Barack Obama (D)
Hillary Clinton (D)
WASHINGTON (Legal Newsline)-U.S. President Barack Obama is not planning to nominate Secretary of State Hillary Clinton to the Supreme Court, the White House said Monday.
Speaking to reporters, White House Press Secretary Robert Gibbs said Clinton is not a possible judicial nominee to succeed retiring Supreme Court Justice John Paul Stevens.
"I think the president is going to keep her as secretary of state," Gibbs said, responding to comments earlier in the day from Sen. Orrin Hatch, R-Utah, that Clinton is a possible nominee.
"I even heard the name Hillary Clinton today, and that would be an interesting person in the mix," Hatch said Monday in an appearance on NBC's "Today Show." "I happen to like Hillary Clinton; I think she's done a good job .... And I have high respect for her, and think a great deal of her."
Gibbs said the White House is working to name a nominee in time for the jurist to be seated for the high court's new term in October. He declined to name possible nominees.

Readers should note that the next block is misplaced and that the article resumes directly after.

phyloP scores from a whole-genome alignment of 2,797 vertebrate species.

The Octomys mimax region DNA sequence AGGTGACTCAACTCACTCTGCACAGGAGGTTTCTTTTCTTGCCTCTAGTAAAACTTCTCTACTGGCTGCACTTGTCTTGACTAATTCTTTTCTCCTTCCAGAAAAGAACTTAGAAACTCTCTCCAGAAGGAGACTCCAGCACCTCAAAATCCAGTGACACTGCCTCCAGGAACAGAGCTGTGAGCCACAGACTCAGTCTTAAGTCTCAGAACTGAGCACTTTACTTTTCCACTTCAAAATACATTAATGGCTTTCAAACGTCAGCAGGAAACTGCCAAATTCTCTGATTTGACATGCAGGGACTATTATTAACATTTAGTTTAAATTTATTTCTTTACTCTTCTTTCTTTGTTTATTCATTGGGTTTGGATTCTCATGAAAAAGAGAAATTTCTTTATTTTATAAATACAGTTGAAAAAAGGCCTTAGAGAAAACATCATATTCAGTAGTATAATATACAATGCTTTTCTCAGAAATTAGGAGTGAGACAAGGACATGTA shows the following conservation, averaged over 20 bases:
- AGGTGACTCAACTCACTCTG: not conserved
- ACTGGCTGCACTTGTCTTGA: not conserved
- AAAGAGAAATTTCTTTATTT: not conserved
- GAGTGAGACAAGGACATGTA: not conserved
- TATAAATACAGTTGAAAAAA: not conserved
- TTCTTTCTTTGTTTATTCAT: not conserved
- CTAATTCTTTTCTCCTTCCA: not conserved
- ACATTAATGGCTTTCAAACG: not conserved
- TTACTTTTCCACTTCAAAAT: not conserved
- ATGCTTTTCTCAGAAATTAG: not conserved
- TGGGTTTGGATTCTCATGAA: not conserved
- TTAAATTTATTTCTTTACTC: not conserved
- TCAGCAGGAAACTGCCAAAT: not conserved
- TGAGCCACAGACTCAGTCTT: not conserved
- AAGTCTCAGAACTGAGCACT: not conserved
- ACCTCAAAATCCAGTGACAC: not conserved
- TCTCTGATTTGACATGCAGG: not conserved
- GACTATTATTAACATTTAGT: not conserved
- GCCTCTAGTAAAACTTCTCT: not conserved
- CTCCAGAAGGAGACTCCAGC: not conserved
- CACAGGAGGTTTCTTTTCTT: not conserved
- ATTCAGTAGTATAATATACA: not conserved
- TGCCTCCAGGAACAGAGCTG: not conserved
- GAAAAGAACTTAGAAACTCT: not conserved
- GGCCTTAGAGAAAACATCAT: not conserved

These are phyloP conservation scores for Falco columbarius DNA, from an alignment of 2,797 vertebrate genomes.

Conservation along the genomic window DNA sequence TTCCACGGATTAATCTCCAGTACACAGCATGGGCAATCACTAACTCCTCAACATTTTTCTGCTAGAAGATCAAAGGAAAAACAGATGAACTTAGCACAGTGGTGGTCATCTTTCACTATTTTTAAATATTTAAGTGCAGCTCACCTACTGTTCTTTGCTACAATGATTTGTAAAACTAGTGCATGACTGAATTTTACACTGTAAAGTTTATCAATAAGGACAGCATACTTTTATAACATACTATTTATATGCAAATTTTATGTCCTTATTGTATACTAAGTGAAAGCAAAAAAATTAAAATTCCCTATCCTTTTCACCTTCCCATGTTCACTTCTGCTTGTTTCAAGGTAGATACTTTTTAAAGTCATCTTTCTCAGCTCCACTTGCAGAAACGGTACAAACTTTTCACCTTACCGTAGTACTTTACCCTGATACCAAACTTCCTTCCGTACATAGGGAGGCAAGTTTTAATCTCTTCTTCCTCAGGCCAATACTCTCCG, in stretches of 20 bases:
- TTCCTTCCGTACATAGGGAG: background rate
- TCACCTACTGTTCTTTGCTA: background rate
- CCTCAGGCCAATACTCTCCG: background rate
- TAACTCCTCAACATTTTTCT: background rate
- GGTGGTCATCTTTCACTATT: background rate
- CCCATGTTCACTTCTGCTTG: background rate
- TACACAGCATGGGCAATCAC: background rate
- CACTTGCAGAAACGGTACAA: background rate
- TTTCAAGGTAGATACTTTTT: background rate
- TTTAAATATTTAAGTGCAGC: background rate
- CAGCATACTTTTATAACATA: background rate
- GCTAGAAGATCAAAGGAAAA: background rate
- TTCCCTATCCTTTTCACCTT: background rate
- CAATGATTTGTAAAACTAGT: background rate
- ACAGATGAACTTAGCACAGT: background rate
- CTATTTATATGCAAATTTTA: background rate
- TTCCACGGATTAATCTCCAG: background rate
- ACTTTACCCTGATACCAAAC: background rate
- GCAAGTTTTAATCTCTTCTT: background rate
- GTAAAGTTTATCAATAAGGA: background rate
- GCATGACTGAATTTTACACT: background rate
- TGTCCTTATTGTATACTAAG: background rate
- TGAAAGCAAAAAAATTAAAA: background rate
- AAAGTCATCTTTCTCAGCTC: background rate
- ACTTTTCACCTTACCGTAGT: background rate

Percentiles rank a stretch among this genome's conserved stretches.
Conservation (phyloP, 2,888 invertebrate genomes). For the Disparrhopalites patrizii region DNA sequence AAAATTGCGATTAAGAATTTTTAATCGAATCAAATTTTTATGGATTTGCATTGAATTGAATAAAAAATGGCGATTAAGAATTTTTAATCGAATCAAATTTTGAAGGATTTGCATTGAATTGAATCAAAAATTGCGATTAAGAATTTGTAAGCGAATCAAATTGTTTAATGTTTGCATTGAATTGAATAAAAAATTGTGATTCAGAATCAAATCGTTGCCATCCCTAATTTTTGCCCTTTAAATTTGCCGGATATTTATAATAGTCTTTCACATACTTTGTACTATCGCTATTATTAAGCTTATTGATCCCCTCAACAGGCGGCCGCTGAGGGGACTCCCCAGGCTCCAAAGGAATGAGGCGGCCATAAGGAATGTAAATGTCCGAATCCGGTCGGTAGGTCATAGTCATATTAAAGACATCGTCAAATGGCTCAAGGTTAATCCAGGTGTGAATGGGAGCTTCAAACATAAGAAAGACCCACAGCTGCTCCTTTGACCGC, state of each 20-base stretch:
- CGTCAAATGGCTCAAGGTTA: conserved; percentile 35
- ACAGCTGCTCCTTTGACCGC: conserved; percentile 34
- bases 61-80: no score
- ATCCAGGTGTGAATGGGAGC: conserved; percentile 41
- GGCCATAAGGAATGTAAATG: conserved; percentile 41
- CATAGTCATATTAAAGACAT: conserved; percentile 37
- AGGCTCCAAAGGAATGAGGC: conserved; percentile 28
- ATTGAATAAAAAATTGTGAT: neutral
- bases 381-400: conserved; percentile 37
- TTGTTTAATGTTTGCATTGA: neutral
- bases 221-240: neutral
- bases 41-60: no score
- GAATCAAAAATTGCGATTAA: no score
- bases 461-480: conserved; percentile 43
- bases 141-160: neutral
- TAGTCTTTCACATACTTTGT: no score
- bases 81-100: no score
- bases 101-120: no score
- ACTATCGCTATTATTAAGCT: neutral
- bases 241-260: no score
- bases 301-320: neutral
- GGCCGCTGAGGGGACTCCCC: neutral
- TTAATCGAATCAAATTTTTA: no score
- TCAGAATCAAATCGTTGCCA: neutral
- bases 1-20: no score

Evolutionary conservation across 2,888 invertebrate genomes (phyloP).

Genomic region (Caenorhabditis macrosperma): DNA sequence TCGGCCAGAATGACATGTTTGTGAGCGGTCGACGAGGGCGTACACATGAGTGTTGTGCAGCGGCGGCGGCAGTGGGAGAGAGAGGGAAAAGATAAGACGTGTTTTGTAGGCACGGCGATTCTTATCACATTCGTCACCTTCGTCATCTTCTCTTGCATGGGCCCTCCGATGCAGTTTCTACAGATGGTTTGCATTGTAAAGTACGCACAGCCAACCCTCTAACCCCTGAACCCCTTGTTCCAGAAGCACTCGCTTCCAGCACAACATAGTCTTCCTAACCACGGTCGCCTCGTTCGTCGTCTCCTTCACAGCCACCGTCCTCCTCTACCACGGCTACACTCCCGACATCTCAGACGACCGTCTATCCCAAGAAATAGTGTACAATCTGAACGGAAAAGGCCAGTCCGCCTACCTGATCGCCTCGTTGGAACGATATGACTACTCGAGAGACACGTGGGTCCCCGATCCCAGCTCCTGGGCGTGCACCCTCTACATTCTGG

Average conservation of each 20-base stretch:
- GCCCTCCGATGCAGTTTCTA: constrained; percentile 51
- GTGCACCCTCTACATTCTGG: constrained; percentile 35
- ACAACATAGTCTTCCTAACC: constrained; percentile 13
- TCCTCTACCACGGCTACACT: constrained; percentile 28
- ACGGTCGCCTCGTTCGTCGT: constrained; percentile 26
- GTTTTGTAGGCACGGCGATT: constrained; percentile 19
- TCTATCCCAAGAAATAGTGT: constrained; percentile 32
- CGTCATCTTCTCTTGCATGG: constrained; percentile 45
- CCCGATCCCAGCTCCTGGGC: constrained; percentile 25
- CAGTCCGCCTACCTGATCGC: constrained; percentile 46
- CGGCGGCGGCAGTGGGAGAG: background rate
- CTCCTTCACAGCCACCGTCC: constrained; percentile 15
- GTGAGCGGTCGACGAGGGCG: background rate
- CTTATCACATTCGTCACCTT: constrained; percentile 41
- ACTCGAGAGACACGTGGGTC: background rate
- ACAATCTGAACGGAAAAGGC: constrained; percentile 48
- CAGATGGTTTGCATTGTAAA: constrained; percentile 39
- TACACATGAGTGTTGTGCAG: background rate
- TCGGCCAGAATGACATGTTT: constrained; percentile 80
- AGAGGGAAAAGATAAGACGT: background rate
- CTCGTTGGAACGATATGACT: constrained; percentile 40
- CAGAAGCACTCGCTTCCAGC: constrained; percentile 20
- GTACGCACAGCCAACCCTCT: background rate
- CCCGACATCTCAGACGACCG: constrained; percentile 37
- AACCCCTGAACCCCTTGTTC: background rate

Widely believed to be on the president's short-list of possible picks are District of Columbia federal appeals court Judge Merrick Garland, U.S. Solicitor General Elena Kagan and Chicago-based federal appeals court Judge Diane Wood.
Also appearing on the Today program was Sen. Patrick Leahy, D-Vt., chairman of the Senate Judiciary Committee. He said it is possible for Obama's pick to the Supreme Court to be confirmed this summer and seated on the court in time for the court's new term.
Stevens announced Friday he will retire from the bench this summer, after serving 34 years on the nation's highest court.
Stevens, 89, is the U.S. Supreme Court's oldest member and a reliably liberal vote. He is the second oldest justice in U.S. history and fourth longest-serving. He was nominated to the high court in 1975 by Republican President Gerald Ford.
From Legal Newsline: Reach staff reporter Chris Rizo at firstname.lastname@example.org.